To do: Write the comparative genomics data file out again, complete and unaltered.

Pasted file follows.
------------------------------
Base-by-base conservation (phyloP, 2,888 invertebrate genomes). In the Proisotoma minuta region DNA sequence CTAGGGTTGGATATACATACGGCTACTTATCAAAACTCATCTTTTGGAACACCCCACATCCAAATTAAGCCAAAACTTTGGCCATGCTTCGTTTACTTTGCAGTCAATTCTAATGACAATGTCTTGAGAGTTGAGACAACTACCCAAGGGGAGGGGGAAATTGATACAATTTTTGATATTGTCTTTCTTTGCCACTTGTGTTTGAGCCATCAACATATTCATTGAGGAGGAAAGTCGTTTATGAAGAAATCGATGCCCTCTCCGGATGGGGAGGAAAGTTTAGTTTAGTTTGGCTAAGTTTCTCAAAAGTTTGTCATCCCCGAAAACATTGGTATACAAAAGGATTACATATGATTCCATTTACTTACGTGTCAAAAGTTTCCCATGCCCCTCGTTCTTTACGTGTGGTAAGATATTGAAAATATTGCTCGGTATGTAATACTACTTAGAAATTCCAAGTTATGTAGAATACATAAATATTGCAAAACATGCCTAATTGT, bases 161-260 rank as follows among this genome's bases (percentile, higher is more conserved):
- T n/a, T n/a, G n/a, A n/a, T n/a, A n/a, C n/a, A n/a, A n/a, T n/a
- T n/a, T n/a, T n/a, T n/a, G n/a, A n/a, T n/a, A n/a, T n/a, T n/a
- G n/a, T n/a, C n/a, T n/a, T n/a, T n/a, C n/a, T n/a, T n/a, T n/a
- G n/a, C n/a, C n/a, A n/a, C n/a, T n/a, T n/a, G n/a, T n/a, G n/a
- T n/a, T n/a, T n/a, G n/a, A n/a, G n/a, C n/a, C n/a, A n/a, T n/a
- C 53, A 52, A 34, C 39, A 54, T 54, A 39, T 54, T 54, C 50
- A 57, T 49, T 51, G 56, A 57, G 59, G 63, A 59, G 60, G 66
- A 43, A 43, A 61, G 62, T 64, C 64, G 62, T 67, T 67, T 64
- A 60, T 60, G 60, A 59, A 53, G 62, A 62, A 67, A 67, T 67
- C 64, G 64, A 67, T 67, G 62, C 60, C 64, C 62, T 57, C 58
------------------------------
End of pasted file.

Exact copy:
Base-by-base conservation (phyloP, 2,888 invertebrate genomes). In the Proisotoma minuta region DNA sequence CTAGGGTTGGATATACATACGGCTACTTATCAAAACTCATCTTTTGGAACACCCCACATCCAAATTAAGCCAAAACTTTGGCCATGCTTCGTTTACTTTGCAGTCAATTCTAATGACAATGTCTTGAGAGTTGAGACAACTACCCAAGGGGAGGGGGAAATTGATACAATTTTTGATATTGTCTTTCTTTGCCACTTGTGTTTGAGCCATCAACATATTCATTGAGGAGGAAAGTCGTTTATGAAGAAATCGATGCCCTCTCCGGATGGGGAGGAAAGTTTAGTTTAGTTTGGCTAAGTTTCTCAAAAGTTTGTCATCCCCGAAAACATTGGTATACAAAAGGATTACATATGATTCCATTTACTTACGTGTCAAAAGTTTCCCATGCCCCTCGTTCTTTACGTGTGGTAAGATATTGAAAATATTGCTCGGTATGTAATACTACTTAGAAATTCCAAGTTATGTAGAATACATAAATATTGCAAAACATGCCTAATTGT, bases 161-260 rank as follows among this genome's bases (percentile, higher is more conserved):
- T n/a, T n/a, G n/a, A n/a, T n/a, A n/a, C n/a, A n/a, A n/a, T n/a
- T n/a, T n/a, T n/a, T n/a, G n/a, A n/a, T n/a, A n/a, T n/a, T n/a
- G n/a, T n/a, C n/a, T n/a, T n/a, T n/a, C n/a, T n/a, T n/a, T n/a
- G n/a, C n/a, C n/a, A n/a, C n/a, T n/a, T n/a, G n/a, T n/a, G n/a
- T n/a, T n/a, T n/a, G n/a, A n/a, G n/a, C n/a, C n/a, A n/a, T n/a
- C 53, A 52, A 34, C 39, A 54, T 54, A 39, T 54, T 54, C 50
- A 57, T 49, T 51, G 56, A 57, G 59, G 63, A 59, G 60, G 66
- A 43, A 43, A 61, G 62, T 64, C 64, G 62, T 67, T 67, T 64
- A 60, T 60, G 60, A 59, A 53, G 62, A 62, A 67, A 67, T 67
- C 64, G 64, A 67, T 67, G 62, C 60, C 64, C 62, T 57, C 58